Besides papyri and other materials, in Egypt inscribed potsherds (ostraca) were used as a writing support and hosted a variety of texts, which contribute to our knowledge and understanding of the ancient world.
This fragment contains a receipt issued through an intermediary by the supervisors of the Sacred Gate of Syene, now Aswan, in Upper Egypt. They acknowledge that a certain Hatpechnoubis, also called Ammonius, has paid a pasture tax of eight drachmas for his six sheep. Sheep played an important role in the economy of the country and in the wool industry. Owners of sheep had to pay a tax to obtain a licence for grazing their animals throughout the district.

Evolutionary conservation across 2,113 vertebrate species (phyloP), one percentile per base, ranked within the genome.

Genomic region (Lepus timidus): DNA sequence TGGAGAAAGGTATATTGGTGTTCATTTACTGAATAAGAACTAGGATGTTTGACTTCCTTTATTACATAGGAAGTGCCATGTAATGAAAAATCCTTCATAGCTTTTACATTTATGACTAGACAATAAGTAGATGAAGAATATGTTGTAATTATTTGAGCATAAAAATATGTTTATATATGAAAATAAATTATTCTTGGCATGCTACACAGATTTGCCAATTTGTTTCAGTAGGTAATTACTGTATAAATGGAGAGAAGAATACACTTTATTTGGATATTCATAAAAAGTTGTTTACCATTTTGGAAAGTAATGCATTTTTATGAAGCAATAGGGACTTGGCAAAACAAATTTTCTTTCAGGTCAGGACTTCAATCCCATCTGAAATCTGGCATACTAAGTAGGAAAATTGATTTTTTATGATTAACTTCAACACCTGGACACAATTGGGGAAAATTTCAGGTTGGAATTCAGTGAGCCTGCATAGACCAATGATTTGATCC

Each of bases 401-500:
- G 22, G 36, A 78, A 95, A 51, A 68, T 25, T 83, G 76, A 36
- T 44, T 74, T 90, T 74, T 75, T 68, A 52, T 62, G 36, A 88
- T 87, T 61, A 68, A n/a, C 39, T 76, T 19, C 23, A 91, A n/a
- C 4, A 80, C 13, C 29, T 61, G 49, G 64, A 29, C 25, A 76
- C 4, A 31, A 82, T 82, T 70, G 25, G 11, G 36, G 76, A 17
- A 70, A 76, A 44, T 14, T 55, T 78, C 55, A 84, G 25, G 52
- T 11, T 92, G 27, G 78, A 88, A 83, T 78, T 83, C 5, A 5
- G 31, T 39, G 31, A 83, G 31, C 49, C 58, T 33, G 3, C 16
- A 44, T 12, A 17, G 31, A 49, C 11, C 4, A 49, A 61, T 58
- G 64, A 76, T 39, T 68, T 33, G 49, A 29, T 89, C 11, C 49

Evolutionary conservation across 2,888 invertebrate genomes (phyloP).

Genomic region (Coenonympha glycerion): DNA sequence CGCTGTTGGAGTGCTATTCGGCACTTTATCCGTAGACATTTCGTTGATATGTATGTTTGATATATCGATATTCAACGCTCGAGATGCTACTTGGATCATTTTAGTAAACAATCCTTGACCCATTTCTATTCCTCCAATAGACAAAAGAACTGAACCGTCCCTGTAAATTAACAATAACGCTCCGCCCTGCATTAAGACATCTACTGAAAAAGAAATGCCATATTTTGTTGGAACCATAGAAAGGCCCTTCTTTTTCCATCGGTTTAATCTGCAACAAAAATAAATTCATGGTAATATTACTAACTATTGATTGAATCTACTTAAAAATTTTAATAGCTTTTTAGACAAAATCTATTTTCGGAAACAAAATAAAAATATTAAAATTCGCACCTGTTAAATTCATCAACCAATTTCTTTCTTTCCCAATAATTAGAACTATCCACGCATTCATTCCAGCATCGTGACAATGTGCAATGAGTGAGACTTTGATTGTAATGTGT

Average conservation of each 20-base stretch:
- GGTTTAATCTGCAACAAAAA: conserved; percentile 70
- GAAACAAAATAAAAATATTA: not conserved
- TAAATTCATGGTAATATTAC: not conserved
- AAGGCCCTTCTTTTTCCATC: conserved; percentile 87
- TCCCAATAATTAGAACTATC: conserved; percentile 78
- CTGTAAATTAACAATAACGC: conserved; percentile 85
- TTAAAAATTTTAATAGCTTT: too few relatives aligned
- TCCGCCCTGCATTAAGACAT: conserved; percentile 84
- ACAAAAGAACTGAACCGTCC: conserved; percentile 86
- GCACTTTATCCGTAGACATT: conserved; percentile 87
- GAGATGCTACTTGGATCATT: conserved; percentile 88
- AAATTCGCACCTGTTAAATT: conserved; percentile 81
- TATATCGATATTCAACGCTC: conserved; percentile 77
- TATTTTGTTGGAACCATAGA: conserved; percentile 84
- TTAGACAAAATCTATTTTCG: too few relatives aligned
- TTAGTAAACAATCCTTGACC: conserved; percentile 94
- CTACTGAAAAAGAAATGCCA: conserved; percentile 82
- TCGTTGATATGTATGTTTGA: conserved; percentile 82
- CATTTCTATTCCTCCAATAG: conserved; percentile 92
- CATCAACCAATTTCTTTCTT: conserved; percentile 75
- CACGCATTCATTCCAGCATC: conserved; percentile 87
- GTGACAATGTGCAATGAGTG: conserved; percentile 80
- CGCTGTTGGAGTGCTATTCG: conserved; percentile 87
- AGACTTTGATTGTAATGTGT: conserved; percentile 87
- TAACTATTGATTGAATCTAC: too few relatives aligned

At the end of the text, a date is included that mentions the Roman emperor Antoninus Pius (r. 138–161). The exact year is not preserved, but the text may be dated to 150 or 160.
- Article by:
- Matthew Nicholls
- Papyri, Scholarship, The makers of Greek manuscripts
How were books stored and accessed in the ancient world? Matthew Nicholls explores what the surviving evidence of ancient books can tell us about libraries in antiquity.